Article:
Expert Answer Forum
Harry Potter QUESTION from Therese Hunt October 11, 2000 My daughters teacher has been given a book by the above author. I have explained to him that I do not allow my daughter to read books by Harry Potter. Do you have any information that I may pass on to her teacher which may help to explain why it's not a great idea for these books to be read. My daughter goes to a Catholic School and is in year 5. She has a great teacher, but it is difficult when you have to approach the teacher about something you think may not be right for your child.
ANSWER by John-Paul Ignatius, O.L.S.M. on December 17, 2000 Dear Mrs. Hunt:
Well, in situations like this, you don't really need to prove yourself or your position to the teacher. The Catholic Church teaches that YOU, not the school, and not the teacher, is the person responsible for your child's education. You have the right to forbid your child from reading this or any other particular book. It is frankly none of the school's business.
I recommend to parents that they get involved in their children's education if they send their children to a school. You will have your socks knocked off at some of the trash that our schools are teaching our kids -- even in Catholic Schools. A parent should review EVERY book the child is reading, every curriculum, and I would go as far as to demand lesson plans from each of the teachers.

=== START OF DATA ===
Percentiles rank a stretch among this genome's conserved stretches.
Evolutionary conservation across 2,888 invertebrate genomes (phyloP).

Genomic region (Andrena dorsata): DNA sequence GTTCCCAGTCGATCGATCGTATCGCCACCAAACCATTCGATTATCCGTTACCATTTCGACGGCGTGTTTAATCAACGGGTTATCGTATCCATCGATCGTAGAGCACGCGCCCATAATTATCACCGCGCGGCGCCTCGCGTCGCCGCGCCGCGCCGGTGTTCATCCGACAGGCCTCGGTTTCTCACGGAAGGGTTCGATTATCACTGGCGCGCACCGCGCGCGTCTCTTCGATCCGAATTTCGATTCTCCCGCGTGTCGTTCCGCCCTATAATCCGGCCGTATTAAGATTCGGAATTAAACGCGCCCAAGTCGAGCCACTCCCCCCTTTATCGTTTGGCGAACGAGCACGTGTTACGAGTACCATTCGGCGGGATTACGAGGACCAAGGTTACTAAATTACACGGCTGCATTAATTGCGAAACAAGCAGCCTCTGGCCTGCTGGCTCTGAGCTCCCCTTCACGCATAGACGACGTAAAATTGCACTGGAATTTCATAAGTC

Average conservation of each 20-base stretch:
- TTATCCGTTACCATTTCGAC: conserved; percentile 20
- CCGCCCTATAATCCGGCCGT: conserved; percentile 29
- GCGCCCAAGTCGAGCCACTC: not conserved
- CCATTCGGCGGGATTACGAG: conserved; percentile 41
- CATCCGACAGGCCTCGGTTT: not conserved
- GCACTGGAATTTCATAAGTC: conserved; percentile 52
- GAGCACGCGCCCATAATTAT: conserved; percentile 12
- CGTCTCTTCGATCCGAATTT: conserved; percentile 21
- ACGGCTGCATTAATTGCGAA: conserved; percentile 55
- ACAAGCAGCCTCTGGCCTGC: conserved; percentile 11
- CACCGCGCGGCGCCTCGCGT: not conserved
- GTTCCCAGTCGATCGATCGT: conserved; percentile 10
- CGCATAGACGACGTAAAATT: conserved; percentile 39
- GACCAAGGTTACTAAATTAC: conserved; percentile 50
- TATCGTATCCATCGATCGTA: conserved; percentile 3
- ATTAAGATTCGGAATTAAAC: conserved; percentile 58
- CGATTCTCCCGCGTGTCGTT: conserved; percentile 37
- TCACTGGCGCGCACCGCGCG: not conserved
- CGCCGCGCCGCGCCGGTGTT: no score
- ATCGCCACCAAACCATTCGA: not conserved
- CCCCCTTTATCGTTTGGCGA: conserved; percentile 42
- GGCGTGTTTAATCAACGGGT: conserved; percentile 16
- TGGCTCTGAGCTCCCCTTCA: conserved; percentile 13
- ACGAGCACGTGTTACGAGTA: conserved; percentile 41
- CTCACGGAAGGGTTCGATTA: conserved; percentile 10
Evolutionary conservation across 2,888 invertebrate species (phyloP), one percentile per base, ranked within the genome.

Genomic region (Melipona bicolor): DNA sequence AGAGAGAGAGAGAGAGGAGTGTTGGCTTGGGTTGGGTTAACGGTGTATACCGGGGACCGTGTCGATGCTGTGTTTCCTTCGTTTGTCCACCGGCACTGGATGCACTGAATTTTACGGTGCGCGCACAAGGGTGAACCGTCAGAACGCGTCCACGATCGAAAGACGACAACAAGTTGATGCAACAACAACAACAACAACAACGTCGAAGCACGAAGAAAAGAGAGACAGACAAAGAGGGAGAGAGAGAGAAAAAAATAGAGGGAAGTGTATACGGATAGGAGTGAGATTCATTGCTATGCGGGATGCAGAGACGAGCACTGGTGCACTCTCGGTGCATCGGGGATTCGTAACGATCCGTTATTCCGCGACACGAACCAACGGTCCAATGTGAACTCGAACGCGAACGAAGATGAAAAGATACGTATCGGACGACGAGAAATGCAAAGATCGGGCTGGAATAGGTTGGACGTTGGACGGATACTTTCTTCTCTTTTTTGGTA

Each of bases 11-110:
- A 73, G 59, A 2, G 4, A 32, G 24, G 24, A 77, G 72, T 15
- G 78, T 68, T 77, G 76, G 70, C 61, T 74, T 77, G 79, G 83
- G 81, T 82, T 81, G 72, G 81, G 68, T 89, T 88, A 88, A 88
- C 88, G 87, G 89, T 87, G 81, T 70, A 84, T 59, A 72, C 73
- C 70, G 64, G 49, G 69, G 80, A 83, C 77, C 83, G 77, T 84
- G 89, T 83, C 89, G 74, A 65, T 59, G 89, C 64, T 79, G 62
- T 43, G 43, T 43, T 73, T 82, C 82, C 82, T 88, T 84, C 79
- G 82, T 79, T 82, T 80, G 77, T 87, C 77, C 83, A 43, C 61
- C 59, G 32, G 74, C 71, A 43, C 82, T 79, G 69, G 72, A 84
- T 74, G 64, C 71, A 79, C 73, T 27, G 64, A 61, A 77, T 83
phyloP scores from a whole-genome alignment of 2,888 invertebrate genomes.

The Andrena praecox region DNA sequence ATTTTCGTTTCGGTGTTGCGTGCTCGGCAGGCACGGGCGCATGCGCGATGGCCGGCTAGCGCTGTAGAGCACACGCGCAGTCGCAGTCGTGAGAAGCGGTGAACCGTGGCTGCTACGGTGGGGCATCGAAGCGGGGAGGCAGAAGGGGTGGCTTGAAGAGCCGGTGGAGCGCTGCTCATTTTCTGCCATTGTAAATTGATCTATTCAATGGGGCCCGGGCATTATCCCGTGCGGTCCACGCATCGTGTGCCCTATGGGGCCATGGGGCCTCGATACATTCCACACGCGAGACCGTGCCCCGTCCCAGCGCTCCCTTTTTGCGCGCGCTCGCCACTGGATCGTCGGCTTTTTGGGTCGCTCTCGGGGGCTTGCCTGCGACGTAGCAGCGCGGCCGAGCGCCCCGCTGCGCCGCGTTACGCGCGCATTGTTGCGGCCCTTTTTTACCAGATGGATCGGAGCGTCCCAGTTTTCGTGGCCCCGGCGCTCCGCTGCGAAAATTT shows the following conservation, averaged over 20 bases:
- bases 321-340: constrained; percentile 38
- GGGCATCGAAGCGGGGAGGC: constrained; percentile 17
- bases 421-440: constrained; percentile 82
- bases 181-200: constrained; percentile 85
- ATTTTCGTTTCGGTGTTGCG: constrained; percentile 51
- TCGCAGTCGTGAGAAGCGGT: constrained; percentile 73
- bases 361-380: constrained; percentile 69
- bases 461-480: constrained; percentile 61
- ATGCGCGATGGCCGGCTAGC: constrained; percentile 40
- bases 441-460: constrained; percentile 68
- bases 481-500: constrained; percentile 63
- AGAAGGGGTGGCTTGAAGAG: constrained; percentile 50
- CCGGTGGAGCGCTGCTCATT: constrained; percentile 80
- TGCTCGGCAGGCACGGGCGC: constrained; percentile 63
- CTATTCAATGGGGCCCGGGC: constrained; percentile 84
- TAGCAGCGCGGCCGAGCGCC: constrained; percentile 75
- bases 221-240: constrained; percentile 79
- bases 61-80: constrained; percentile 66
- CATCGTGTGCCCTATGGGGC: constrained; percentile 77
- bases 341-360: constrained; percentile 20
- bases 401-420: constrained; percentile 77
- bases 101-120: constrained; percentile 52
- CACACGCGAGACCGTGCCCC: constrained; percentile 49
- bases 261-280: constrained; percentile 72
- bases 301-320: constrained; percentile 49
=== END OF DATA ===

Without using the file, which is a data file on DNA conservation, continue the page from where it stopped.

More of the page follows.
It is our children at risk here and these parental demands are not unreasonable. If fact, such demands are a parent's duty.
But when a parent does this often the parent is made to feel on the defensive. You're not a professional, let the professionals handle this is the kind of message a parent will get either directly or subtilty.
Do not let them intimidate you.
You can express you concerns and opt out your child from the activity or the reading or the lesson without having to defend yourself -- especially you don't have to go into proving your case over and over and over like democrats recounting ballots until they get the number they want. Often that is what the school officials want you to. Demand proof after proof after proof until you finally can't provide any more and then they will say, see, you can't prove it.
State your concerns, a basic reason for your beliefs, but refuse to argue the point. Simply state your intention to not have your child participate, give an offer to have your child do some alternative activity or book, and STAND YOUR GROUND.
As for information, I refer you to the July/August 2000 edition of the St. Joseph's Covenant Keeper's Newsletter. We hope to get permission to put this article in our library, but in the meantime you can access it at http://www.ewtn.com/library/ISSUES/POTTER.HTM
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